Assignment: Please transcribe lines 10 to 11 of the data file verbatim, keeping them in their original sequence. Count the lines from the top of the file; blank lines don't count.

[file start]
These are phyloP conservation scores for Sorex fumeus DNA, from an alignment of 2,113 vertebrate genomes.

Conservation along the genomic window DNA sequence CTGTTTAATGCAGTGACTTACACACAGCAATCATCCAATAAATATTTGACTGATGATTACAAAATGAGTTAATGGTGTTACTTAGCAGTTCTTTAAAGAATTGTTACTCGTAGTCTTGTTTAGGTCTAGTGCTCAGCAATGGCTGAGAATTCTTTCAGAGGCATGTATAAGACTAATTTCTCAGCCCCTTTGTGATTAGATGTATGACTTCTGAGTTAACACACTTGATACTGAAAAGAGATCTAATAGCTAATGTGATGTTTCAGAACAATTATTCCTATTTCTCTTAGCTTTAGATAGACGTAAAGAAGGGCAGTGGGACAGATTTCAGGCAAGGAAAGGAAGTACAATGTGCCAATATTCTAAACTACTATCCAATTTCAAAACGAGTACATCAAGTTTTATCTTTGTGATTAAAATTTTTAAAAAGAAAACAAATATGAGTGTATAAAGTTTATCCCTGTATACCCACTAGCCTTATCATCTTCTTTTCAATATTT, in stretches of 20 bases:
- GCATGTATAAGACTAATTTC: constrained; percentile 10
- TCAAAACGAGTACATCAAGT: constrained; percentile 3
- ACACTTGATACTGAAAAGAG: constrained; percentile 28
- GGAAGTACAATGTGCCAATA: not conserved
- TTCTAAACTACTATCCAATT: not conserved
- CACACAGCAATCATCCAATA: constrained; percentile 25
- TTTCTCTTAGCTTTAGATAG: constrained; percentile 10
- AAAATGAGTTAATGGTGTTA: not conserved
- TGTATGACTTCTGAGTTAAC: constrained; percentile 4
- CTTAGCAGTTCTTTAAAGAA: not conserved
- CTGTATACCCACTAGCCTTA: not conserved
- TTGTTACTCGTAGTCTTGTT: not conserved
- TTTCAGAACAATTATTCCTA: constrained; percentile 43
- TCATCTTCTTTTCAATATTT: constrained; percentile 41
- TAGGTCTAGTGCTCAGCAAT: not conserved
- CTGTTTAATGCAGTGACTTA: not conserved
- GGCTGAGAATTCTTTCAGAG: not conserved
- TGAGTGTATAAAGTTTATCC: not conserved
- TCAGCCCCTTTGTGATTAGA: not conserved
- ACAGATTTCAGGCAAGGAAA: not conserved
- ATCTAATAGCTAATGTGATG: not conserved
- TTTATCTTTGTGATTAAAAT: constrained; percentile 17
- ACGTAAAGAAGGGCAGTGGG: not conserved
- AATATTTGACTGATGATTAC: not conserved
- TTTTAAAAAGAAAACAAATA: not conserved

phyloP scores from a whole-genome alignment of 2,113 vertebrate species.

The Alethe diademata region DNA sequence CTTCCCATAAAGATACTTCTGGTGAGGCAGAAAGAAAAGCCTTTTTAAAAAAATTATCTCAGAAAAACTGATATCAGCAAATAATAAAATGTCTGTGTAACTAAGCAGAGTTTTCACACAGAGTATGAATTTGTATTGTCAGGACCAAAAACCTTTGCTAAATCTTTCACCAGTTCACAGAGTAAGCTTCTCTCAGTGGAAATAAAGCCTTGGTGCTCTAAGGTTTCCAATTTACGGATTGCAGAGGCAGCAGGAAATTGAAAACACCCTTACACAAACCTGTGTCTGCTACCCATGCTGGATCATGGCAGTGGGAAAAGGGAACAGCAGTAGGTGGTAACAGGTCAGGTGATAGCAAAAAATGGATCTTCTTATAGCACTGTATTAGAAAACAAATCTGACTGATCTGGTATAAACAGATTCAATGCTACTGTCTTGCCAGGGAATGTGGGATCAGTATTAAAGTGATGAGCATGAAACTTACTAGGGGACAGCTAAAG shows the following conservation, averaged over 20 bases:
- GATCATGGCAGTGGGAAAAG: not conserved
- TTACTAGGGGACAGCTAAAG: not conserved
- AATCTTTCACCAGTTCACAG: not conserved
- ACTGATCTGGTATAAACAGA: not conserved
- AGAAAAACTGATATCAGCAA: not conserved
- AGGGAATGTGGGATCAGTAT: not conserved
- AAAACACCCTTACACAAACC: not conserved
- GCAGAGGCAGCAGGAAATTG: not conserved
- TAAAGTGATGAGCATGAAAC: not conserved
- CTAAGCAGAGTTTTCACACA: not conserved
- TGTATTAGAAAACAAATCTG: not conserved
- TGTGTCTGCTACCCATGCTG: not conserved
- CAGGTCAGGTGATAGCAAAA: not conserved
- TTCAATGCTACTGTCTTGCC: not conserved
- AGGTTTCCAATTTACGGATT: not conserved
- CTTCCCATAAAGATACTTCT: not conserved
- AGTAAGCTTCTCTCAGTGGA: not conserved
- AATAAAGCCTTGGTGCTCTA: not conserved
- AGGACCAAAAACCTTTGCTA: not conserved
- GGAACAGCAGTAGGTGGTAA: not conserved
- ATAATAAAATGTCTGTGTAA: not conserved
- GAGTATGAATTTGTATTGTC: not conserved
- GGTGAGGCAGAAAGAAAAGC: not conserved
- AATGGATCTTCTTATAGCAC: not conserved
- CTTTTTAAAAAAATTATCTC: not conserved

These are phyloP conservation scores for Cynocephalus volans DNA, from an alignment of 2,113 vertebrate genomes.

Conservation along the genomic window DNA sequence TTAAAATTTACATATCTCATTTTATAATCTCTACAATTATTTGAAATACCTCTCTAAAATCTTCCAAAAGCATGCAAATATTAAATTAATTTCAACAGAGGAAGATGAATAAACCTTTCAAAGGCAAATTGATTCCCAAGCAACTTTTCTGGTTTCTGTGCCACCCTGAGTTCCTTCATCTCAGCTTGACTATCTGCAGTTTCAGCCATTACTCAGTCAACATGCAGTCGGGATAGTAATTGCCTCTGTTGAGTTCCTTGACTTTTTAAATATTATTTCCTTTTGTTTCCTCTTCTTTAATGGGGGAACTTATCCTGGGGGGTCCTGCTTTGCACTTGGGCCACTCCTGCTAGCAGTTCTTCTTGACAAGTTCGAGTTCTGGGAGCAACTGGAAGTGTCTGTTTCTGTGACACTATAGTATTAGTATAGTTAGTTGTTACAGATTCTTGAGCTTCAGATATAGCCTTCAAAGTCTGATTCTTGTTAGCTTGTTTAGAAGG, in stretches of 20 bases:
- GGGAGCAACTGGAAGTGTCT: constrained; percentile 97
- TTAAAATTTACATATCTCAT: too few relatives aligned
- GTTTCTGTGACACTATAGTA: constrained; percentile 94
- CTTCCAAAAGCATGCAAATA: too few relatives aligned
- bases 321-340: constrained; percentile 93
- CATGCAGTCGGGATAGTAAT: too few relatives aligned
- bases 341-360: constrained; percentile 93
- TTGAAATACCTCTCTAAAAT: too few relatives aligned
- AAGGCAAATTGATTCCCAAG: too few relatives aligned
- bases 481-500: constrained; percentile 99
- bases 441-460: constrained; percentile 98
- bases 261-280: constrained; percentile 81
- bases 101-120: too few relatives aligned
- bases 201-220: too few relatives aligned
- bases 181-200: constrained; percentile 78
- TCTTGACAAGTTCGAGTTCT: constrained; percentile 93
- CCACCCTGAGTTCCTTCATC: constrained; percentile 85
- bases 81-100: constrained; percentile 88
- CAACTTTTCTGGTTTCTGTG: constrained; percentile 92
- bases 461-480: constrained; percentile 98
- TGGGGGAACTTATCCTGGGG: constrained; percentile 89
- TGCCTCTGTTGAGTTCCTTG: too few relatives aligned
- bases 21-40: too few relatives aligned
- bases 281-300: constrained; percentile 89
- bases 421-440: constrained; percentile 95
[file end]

- AAAATGAGTTAATGGTGTTA: not conserved
- TGTATGACTTCTGAGTTAAC: constrained; percentile 4